Desktop Computing Applications Need a Major Renovation in 2013

In an article entitled Subscribing to Office, Now and Forever, David Pogue, of the New York Times, notes “It must be tough to be on the Microsoft Office team. Year after year, you’re given the same assignment: add new features to Word, Excel, PowerPoint and Outlook. New features that people will pay for, but that won’t turn Microsoft’s cash cow into a bloated, sloshing mess.” (quoted from David Pogue’s article, published on March 6, 2013, a link to which has been provided, above).

With enterprise IT in 2013 welcoming Bring Your Own Device (BYOD) computing, and Software as a Service (SaaS) cloud offers gaining in popularity as the cloud becomes a more reliable option for CIOs, the Microsoft Office team update assignment should not have been the “same”. Mr. Pogue’s assessment indicates at least a marketing communications mistake on Microsoft’s part, and, perhaps, worse.

The marketing communications mistake amounts to Microsoft’s unsuccessful attempt to correctly educate the public about the Office 365 subscription offer. A successful effort would have introduced the Office 365 subscription offer to the public as the best choice to provide business users with all of the features of the premier suite of desktop computing applications anywhere, regardless of whether the computing device is a desktop PC, tablet, phablet, or even just a smart phone.

But, instead, the message got lost in the pricing; the cost of buying an off the shelf copy of the office suite, versus renting it through Office 365. We don’t think the price of the product is the key point at all, and, certainly, not the main reason for adding an Office 365 subscription option.

The real point of the Office 365 option can be found in the “office mobile apps” included with the 2013 version of the Office suite, and the “select set” of smaller size, mobile devices capable of exploiting the rich set of features offered by the suite of tools. Microsoft Office’s marketing communications team should have held off on any formal announcement of the new version of the suite until these points could have been communicated, with absolute clarity, to the public.

This post is published as an example to early stage ISVs of why the role of marketing communications is critically important to a successful product marketing effort. It makes sense to learn from Microsoft’s mistake.

Ira Michael Blonder

© IMB Enterprises, Inc. & Ira Michael Blonder, 2013 All Rights Reserved


Microsoft Looks to Lock Down Enterprise Market with Surface

While we do not, generally, write on the topic of consumer IT products, services, and/or integrated solutions, we do strive to focus on the same for the enterprise computing market. But, in deference to our focus, we need to publish a post to this blog on the topic of Microsoft® Corporation’s Surface, which had its debut yesterday, June 18th 2012. We think that the Surface finally establishes Microsoft in a position among the front runners of the consumerized IT market place with an offer that will be worth lots of consideration on the part of enterprise IT CIOs as they grapple with how best to support employees who are opting for BYOD solutions.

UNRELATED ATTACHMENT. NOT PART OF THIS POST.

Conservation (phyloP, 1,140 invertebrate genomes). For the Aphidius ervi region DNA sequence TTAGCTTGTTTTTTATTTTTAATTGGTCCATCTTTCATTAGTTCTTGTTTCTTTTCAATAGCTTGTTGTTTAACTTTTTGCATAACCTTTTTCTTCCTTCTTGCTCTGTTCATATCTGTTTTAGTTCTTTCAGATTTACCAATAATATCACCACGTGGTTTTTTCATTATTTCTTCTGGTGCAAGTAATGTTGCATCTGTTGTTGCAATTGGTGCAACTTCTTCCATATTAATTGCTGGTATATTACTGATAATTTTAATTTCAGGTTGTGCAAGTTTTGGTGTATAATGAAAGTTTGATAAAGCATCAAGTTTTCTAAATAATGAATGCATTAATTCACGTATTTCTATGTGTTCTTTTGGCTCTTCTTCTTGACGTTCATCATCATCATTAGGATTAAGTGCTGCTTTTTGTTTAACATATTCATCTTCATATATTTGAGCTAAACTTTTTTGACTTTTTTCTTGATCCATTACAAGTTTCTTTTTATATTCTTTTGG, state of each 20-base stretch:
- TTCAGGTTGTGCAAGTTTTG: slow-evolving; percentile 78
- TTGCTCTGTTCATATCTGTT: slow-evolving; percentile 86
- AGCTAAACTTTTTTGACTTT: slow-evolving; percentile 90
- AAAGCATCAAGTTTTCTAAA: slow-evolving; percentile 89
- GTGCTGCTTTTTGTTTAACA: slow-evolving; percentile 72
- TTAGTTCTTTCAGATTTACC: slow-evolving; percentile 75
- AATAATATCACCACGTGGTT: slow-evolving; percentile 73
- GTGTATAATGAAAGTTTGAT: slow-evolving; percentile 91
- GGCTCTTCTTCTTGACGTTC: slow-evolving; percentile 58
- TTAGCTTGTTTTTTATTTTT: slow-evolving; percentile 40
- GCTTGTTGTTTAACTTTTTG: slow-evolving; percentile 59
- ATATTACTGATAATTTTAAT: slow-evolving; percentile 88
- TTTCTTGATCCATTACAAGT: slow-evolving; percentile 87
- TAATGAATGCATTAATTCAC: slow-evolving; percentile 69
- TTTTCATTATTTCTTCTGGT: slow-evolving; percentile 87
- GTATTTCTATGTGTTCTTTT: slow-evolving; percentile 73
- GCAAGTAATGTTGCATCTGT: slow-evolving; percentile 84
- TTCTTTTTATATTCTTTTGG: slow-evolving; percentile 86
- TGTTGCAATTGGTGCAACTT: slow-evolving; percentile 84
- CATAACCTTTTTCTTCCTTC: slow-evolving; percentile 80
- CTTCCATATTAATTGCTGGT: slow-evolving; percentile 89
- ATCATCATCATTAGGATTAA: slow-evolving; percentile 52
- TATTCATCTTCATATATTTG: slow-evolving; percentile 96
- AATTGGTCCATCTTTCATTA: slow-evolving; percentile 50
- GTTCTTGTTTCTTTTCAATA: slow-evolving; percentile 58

We think that Microsoft can stem a good bit of the tide that has been turning towards the iPad as the preferred tabled device at least for enterprise IT. Of course our position is built on an important assumption that the Surface will be largely compatible with Microsoft’s Office Suite for Windows 8. Further, we are assuming that the Surface will work fine with Microsoft SharePoint. This latter assumption is particularly important. From September, 2011 to the present we have spent a considerable amount of time working with an IT content solution for SharePoint training. We have observed, first hand through hundreds of telephone conversations, the extensive penetration of larger enterprise IT businesses and comparably sized organizations in the public and not for profit sectors that Microsoft has achieved with SharePoint. In our opinion, it was essential that Microsoft come to the market with a product like the Surface that could magnetize these same businesses to look to Microsoft for their BYOD tablet solutions. Fortunately, we think they have succeeded.

If we move the focus a bit over to innovative tech businesses targeting enterprise IT, we think the Surface provides an excellent reason to maintain deep scrutiny on the Microsoft computing environment within these enterprise businesses. Innovators should be on the look out for niche opportunities to produce missing enhancements that will complement the environment, rather than opportunities to produce disruptive technologies. A bit of fear and trembling should be kept at the forefront. With the Surface Microsoft has demonstrated that it is not going to turn the enterprise IT markets over to Apple or Google anytime soon.

We welcome opportunities to collaborate to tech innovators looking to correctly plan for changes in the enterprise IT computing environment. Please telephone Ira Michael “Mike” Blonder at +1 631-673-2929 to further a discussion. You may also email Mike at imblonder@imbenterprises.com.

© IMB Enterprises, Inc. & Ira Michael Blonder, 2012 All Rights Reserved